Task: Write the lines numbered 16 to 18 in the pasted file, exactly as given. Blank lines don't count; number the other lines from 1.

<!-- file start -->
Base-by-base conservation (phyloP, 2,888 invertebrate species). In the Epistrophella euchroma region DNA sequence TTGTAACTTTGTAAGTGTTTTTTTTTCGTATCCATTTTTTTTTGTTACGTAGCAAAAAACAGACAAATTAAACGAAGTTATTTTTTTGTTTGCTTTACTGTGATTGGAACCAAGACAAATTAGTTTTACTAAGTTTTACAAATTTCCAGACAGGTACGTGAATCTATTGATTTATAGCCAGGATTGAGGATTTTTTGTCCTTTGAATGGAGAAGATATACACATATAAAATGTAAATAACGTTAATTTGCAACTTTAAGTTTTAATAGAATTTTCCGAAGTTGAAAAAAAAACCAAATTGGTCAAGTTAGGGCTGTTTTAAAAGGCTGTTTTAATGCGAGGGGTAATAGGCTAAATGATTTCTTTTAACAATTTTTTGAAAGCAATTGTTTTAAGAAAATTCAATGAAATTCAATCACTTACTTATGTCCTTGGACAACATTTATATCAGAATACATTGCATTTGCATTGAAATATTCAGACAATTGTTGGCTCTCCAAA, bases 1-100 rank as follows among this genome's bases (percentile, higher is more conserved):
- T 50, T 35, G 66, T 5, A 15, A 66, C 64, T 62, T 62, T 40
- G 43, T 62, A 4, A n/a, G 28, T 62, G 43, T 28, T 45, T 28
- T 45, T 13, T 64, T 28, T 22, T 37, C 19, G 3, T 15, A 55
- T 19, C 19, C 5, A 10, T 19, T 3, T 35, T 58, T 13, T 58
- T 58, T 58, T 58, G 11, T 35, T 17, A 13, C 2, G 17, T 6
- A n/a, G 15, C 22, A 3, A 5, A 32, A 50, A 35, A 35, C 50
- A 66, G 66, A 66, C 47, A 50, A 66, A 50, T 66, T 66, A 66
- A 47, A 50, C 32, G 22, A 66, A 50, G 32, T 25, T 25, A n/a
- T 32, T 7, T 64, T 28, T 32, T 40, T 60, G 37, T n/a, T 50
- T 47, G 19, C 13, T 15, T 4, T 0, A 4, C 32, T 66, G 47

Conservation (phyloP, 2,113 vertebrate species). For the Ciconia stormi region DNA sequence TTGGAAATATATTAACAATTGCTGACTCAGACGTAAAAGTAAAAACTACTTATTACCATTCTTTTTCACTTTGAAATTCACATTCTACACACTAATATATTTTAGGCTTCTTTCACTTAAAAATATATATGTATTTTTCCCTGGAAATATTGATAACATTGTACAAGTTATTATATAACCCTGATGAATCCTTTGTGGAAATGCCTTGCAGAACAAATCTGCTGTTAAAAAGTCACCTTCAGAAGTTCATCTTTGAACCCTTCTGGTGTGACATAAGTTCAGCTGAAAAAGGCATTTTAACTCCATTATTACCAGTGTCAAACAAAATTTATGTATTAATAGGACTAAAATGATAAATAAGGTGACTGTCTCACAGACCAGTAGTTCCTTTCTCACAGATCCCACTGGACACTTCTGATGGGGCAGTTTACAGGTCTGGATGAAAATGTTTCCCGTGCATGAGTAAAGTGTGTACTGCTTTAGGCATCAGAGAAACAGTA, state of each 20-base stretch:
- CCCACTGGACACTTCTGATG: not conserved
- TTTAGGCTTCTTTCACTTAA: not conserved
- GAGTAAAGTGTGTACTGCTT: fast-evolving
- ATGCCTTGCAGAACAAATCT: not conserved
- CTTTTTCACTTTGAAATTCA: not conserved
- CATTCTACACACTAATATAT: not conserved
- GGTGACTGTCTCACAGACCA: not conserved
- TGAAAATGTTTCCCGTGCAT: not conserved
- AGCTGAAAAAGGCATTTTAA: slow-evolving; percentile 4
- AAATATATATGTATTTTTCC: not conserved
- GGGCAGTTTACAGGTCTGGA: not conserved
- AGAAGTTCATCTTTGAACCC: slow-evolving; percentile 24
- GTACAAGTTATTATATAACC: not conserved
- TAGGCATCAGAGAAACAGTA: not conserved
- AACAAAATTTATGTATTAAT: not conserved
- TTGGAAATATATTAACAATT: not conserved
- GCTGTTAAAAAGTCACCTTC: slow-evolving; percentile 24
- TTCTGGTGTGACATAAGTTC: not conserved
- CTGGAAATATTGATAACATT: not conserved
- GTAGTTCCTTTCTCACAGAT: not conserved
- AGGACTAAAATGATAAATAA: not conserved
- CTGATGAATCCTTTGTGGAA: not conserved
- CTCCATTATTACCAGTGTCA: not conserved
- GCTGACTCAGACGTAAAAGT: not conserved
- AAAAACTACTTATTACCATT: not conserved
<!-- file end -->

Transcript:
- ATGCCTTGCAGAACAAATCT: not conserved
- CTTTTTCACTTTGAAATTCA: not conserved
- CATTCTACACACTAATATAT: not conserved